What We Can Teach To (And Learn From) Kids And Dogs

Friday was National Kids and Pets Day. If you’ve had both at the same time, then you know that children, especially toddlers, are naturally drawn to animals, particularly dogs, and that calm, balanced dogs have a natural affinity for children.

Most of you reading this probably know that my life-long love for animals also goes back to my childhood, and I was even nicknamed “Dog Boy” because of it. My sons are the same way, especially Calvin, who is growing into a fine Pack Leader.

Here’s my question to you: Why do you think that most kids and dogs get along so well?

The reason is simple: Young children, like dogs, tend to be instinctual. They are very direct in their communication, and they do it through energy, intention, and body language. Dogs can understand and relate to this, because that’s how they communicate, too.

Some studies indicate that dogs can read human facial expressions as well, and if there’s one thing young children are not good at, it’s hiding their thoughts or emotions — if a kid thinks it or feels it, it shows up on their face.

Perhaps this is why dogs don’t necessarily react nervously or aggressively when that giggly toddler comes running up to them screaming in delight — they can instinctively understand that the gesture is the same as another dog initiating play, rather than a threat.

However… there are plenty of stories in the news about children being bitten, maimed, or worse by dogs, whether it was the beloved family pet or a strange dog on the loose, and it is very important from early on to teach our children basic dog safety.

Even an adult can be bitten by taking the wrong approach with a dog (it’s happened to me a time or two!), and it’s much easier for kids to accidentally take the wrong approach. While I do teach that we should relate to our dogs instinctually, that’s something for much older kids and grown-ups. With young kids, we have to teach them to approach dogs intellectually first, then let them re-discover their instincts later.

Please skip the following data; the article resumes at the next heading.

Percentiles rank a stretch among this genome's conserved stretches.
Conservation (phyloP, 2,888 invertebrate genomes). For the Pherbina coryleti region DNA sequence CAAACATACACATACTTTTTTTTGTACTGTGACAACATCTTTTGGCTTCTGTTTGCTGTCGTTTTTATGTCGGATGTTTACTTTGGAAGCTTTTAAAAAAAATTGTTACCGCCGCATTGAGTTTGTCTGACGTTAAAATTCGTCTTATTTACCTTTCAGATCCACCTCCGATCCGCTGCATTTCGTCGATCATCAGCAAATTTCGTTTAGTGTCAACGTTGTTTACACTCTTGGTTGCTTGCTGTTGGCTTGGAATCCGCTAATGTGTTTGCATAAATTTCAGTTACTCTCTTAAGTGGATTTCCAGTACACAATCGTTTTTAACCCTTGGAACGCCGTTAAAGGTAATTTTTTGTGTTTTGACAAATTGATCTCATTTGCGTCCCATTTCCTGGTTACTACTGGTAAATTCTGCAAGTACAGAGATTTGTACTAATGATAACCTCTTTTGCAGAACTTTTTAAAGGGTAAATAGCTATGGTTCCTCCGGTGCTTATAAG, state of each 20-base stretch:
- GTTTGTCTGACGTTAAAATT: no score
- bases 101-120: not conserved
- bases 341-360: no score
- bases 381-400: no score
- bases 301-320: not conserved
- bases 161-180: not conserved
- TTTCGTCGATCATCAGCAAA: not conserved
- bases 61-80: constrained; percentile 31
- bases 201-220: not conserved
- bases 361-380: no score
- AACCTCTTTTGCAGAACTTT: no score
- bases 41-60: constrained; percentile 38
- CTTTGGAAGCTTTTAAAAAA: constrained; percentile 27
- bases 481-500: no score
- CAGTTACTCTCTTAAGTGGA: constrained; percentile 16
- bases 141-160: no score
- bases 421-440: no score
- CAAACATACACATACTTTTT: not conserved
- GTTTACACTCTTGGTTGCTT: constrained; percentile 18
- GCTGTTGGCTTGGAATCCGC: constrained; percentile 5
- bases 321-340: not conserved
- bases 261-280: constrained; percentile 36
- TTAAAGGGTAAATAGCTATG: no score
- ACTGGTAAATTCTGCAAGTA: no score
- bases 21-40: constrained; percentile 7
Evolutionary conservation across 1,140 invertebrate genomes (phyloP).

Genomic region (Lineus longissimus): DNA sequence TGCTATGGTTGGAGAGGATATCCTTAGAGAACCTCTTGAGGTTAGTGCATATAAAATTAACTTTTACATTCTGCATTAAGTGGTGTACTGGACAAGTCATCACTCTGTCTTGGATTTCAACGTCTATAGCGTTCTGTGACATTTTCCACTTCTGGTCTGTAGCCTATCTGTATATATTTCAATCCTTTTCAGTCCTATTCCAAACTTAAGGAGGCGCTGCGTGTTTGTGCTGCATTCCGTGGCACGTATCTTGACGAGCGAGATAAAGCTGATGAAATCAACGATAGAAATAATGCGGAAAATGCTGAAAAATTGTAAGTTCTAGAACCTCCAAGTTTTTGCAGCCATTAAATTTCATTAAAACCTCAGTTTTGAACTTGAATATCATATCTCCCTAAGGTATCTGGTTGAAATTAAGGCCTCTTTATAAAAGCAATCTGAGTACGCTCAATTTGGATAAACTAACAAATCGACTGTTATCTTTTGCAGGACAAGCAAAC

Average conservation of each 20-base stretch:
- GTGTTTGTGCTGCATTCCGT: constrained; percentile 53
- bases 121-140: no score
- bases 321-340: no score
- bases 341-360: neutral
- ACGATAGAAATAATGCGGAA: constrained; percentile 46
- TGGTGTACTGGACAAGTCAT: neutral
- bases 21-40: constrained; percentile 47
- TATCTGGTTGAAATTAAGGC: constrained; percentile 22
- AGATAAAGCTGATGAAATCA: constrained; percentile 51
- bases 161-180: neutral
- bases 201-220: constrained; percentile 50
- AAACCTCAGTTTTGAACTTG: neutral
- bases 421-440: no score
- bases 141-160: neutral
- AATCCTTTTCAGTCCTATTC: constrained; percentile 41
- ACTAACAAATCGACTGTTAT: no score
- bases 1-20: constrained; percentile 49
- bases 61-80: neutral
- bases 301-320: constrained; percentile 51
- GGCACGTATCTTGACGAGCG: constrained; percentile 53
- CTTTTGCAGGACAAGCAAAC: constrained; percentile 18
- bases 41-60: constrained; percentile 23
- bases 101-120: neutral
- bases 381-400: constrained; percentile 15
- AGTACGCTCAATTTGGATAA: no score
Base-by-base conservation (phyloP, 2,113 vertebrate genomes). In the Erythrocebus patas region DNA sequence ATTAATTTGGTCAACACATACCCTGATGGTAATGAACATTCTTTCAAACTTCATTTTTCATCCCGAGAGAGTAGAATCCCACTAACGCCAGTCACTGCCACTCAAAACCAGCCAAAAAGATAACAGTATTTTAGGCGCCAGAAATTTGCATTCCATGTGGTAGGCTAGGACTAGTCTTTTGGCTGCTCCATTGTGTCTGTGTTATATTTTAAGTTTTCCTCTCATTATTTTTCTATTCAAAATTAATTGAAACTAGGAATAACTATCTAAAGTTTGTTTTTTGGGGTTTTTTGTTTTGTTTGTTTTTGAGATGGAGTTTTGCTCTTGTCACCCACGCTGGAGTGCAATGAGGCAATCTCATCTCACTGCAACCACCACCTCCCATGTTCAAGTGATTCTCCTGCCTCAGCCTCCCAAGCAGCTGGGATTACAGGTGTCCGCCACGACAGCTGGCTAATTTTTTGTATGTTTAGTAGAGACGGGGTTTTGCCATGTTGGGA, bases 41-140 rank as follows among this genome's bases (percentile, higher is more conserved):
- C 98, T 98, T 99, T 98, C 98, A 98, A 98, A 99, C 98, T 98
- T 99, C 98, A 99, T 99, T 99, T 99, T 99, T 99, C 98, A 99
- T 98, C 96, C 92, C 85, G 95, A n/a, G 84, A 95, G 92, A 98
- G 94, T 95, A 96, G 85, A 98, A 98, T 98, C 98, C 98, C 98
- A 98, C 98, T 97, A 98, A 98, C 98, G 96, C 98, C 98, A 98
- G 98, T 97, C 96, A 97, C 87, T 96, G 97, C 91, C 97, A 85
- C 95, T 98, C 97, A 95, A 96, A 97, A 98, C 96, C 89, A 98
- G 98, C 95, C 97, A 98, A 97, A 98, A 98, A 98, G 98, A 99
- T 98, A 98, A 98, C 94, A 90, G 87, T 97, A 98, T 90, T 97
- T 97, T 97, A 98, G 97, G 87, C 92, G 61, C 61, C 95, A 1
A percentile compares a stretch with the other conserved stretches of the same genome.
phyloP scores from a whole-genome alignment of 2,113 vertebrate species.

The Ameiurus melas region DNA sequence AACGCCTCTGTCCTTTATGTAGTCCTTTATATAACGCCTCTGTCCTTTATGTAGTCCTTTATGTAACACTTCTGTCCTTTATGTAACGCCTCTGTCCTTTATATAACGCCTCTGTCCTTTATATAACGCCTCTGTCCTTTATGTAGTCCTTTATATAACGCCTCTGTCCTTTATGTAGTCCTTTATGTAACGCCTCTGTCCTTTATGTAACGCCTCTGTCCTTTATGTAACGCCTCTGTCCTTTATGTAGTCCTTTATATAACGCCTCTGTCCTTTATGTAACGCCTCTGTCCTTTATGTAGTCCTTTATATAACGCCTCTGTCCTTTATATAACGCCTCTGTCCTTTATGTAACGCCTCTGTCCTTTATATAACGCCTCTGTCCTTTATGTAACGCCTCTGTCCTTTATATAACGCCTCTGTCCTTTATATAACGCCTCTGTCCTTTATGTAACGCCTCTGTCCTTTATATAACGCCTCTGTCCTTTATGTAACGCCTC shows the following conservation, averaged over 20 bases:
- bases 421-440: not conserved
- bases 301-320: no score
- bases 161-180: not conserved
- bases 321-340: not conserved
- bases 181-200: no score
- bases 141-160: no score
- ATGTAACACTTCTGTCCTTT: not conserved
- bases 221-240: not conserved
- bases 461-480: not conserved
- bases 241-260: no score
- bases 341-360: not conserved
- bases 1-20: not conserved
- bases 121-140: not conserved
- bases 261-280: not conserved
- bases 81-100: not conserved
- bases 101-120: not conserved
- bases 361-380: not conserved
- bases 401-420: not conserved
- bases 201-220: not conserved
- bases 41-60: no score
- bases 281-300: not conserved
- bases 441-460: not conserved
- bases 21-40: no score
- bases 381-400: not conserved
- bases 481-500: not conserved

We have to begin by teaching our children to respect a dog’s space, and never approach in a way that might startle or frighten the dog. They should never run at a dog with excited energy, and never chase a dog that is trying to avoid them.

When petting a dog, they should do it gently, and always under the chin or on the chest, never by reaching over the dog’s back. And, most importantly, they should never, ever approach a strange dog, especially if it’s alone; otherwise, they should ask the dog’s caretaker first if it’s all right.

These rules apply to the pets in your own home as well, and you should never leave your dogs and young children together unsupervised. Infants especially like to grab things — remember, to humans, touch is a very important way of learning about the world — and even the friendliest dog can react badly to suddenly having its tail or ears yanked.

If you teach your very young children to approach animals with respect and care, it will not only help keep them safe, but educate them on how to treat animals for life, so they can have many rewarding experiences with them as they get older. Pets are also the perfect way to teach older children empathy and responsibility — two of the most important skills they can have as adults.

And, as adults, we can learn from our young children all over again how to approach the world with that sense of instinctual joy and curiosity that draws them to animals in the first place, but to do it in a way that is safe and rewarding for everyone involved, human and dog alike.

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